job creation

Say’s Law, Government, and Unemployment

“Supply creates its own demand,” or so goes the popular interpretation of Say’s law. (More about that, below.) But if what you have on offer is not in demand by others, you are out of luck.

That is the point of Megan McArdle’s post, “The New New New Economy.” McArdle writes:

One of my first jobs out of school, way back in 1994, was as a secretary.  I’d be shocked to find that any of the executives at that organization still have secretaries–maybe the executive director, but maybe not even him.  Already at the time there wasn’t really enough for me to do; my boss had a secretary because, well, people in his position did.  That’s not because the work was being outsourced to Bangalore, but because computers and the internet were eliminating much of the coolie labor that secretaries used to take care of.  And of course, the recession is accelerating the pace of change–and leaving the people who are displaced fewer options to transition.

Government interventions that destroy jobs — the minimum wage, capital gains taxes, progressive taxation, etc. — exacerbates the problem because they prevent low-skilled workers (teenagers, mainly) from stepping onto the bottom rung of the employment ladder and eventually acquiring skills (or the money with which to acquire skills) that enable them to compete in an increasingly cyber-mated economy.

Which brings me back to Say’s law, explained succinctly by Steven Horwitz in “Understanding Say’s Law of Markets“:

Say was making the claim that production is the source of demand. One’s ability to demand goods and services from others derives from the income produced by one’s own acts of production. Wealth is created by production not by consumption. My ability to demand food, clothing, and shelter derives from the productivity of my labor or my nonlabor assets. The higher (lower) that productivity, the higher (lower) is my power to demand.

When a firm adopts a more productive technology — one that enables it to reduce the price of a product or service and/or offer a better product or service for the same price — the firm benefits and its customers and potential customers benefit. The firm can reap higher profits (if it is in a competitive position to do so) by “sharing” the productivity gains with customers through its pricing strategy. Customers and potential customers, by the same token reap the benefit of a better and/or less expensive product or service.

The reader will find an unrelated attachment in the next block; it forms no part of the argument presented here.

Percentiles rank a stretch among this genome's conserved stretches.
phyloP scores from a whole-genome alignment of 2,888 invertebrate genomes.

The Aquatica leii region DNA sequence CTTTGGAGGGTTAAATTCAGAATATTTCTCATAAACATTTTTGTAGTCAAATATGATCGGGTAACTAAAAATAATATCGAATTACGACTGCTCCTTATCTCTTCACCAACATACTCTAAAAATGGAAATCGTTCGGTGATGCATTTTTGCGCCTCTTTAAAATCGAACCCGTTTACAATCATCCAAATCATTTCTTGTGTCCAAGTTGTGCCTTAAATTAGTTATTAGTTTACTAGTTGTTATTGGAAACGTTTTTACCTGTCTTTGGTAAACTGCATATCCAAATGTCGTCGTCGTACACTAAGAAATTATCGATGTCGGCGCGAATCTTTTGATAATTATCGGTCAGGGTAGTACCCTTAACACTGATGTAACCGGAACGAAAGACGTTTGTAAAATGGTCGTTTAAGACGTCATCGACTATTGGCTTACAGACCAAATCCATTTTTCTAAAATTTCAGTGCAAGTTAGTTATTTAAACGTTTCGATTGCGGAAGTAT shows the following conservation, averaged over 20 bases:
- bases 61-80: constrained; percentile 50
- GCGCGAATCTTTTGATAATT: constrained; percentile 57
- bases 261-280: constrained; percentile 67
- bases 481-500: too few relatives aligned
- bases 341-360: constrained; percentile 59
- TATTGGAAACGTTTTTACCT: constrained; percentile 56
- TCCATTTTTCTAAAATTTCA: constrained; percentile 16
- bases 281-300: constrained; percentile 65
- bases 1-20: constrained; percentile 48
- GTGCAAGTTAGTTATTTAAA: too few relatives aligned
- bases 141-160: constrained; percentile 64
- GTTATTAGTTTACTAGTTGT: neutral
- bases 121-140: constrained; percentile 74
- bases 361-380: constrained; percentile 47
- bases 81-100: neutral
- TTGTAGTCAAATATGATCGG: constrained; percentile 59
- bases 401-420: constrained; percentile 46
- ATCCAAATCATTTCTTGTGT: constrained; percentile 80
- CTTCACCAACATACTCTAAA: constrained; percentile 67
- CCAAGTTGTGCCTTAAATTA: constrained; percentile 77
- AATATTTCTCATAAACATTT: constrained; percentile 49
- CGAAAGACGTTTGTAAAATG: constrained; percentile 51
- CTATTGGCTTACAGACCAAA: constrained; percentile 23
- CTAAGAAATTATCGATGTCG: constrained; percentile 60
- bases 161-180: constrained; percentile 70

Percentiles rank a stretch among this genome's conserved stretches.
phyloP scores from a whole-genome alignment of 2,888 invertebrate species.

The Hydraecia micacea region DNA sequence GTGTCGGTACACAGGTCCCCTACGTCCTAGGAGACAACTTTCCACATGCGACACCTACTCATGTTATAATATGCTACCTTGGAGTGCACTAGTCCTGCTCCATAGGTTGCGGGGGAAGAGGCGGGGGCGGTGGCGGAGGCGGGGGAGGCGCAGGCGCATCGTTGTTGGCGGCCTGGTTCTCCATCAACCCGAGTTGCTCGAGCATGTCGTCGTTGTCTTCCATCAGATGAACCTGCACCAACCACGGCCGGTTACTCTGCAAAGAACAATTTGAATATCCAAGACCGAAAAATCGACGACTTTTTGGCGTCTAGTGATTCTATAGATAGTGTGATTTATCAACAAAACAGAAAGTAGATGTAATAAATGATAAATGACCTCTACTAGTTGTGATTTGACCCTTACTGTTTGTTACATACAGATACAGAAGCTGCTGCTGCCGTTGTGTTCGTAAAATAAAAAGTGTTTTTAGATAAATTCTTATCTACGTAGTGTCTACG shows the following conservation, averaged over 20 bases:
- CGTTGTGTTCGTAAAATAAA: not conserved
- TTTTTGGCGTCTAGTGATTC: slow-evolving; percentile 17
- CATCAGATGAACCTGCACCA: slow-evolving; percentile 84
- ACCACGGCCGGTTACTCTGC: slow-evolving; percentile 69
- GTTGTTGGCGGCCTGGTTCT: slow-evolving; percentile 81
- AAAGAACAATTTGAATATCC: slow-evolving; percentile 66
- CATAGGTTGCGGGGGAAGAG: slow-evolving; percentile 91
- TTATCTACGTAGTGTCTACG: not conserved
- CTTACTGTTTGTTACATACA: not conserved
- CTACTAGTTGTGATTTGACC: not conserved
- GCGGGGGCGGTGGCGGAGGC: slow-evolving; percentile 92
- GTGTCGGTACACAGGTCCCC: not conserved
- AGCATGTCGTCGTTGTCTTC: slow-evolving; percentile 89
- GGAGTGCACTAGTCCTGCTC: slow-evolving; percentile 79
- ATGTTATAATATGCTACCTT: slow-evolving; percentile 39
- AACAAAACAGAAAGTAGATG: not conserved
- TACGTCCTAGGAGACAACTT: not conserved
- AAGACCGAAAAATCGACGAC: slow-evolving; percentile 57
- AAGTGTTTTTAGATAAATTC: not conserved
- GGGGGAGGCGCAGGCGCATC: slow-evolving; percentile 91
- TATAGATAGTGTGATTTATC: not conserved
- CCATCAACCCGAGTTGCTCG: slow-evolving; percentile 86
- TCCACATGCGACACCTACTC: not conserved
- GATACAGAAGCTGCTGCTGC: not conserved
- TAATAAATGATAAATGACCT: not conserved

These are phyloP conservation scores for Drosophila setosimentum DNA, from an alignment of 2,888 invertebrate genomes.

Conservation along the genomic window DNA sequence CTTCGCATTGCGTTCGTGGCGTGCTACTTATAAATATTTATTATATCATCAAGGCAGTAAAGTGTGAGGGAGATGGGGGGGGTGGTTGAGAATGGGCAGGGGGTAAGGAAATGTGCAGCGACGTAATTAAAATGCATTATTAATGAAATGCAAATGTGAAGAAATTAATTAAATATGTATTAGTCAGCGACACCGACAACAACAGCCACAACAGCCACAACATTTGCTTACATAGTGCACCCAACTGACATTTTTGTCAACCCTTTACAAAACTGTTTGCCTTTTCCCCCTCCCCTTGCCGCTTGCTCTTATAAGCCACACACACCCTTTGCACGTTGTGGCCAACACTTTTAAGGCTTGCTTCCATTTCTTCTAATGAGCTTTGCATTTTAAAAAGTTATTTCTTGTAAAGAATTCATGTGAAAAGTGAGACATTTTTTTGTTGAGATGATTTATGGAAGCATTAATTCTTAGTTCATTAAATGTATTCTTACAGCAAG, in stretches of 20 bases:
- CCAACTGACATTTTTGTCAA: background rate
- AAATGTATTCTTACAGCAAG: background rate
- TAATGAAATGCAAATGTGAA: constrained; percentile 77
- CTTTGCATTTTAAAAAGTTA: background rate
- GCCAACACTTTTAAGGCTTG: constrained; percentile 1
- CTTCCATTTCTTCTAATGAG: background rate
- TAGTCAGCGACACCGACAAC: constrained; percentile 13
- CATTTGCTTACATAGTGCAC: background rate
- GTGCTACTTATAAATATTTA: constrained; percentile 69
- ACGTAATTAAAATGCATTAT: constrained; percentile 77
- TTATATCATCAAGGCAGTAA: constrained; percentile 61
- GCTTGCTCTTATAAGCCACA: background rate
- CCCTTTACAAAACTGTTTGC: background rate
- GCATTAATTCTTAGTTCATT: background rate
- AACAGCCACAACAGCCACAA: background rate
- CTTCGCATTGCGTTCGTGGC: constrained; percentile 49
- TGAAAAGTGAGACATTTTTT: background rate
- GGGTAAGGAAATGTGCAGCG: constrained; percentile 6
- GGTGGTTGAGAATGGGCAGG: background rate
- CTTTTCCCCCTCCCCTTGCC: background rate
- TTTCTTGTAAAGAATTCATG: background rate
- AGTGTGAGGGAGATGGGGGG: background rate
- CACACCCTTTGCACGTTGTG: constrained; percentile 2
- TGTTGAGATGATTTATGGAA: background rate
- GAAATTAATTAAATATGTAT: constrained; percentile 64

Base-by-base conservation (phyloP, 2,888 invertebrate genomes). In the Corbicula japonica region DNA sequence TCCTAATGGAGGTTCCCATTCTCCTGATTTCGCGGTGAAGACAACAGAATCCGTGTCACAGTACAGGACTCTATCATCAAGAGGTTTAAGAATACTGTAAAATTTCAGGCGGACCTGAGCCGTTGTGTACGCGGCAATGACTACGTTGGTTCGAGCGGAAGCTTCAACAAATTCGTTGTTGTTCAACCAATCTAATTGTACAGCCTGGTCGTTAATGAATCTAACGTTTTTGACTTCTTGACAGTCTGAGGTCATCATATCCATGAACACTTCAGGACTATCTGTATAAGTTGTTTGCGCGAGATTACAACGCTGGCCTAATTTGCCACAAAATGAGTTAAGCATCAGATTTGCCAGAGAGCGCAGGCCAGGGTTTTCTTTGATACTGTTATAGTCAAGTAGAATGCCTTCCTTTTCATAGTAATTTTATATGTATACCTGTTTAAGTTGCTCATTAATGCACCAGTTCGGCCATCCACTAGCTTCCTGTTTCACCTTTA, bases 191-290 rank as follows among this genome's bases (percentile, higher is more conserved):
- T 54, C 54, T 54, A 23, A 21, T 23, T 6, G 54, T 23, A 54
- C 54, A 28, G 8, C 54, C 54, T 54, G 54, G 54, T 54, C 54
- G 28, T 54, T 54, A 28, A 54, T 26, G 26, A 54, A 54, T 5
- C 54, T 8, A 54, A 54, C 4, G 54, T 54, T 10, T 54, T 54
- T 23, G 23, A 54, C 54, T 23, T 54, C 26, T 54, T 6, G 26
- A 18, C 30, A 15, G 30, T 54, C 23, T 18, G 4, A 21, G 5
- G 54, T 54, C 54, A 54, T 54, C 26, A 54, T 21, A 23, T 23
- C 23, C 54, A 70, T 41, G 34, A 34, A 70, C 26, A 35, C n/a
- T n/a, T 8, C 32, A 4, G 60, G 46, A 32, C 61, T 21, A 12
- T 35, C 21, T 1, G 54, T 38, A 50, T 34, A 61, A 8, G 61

Who is made worse off? The workers whose skills are such that they cannot produce things that are valued by consumers. Or, if they can produce them, they cannot produce them as cheaply as, say, an automated system. And that system may well have been introduced because government policies of the kind mentioned above make it less profitable for firms to employ labor.

Whose “fault” is that? In a free-market economy, it would be no one’s fault; it would be what it is: an unfortunate subset of the populace lacking the wherewithal to produce what others want. It follows that governmental interventions have created a large (and growing) additional subset of the populace who could — and should — blame their fate upon the minimum wage; capital gains taxes; progressive taxation; regulations that restrict inputs, processes, and outputs; and all other government policies that discourage employment, saving, capital formation, and business expansion.

Related posts:
The Causes of Economic Growth
Economic Growth since WWII
A Short Course in Economics
Addendum to a Short Course in Economics
The Price of Government
Gains from Trade
Does the Minimum Wage Increase Unemployment?
The Commandeered Economy
The Price of Government Redux
The Mega-Depression
The Real Burden of Government
Toward a Risk-Free Economy
The Rahn Curve at Work
The Illusion of Prosperity and Stability
Estimating the Rahn Curve: Or, How Government Inhibits Economic Growth
Competition Shouldn’t Be a Dirty Word
The Stagnation Thesis
America’s Financial Crisis Is Now
Money, Credit, and Economic Fluctuations
A Keynesian Fantasy Land
The Keynesian Fallacy and Regime Uncertainty
Creative Destruction, Reification, and Social Welfare
Why the “Stimulus” Failed to Stimulate
The “Jobs Speech” That Obama Should Have Given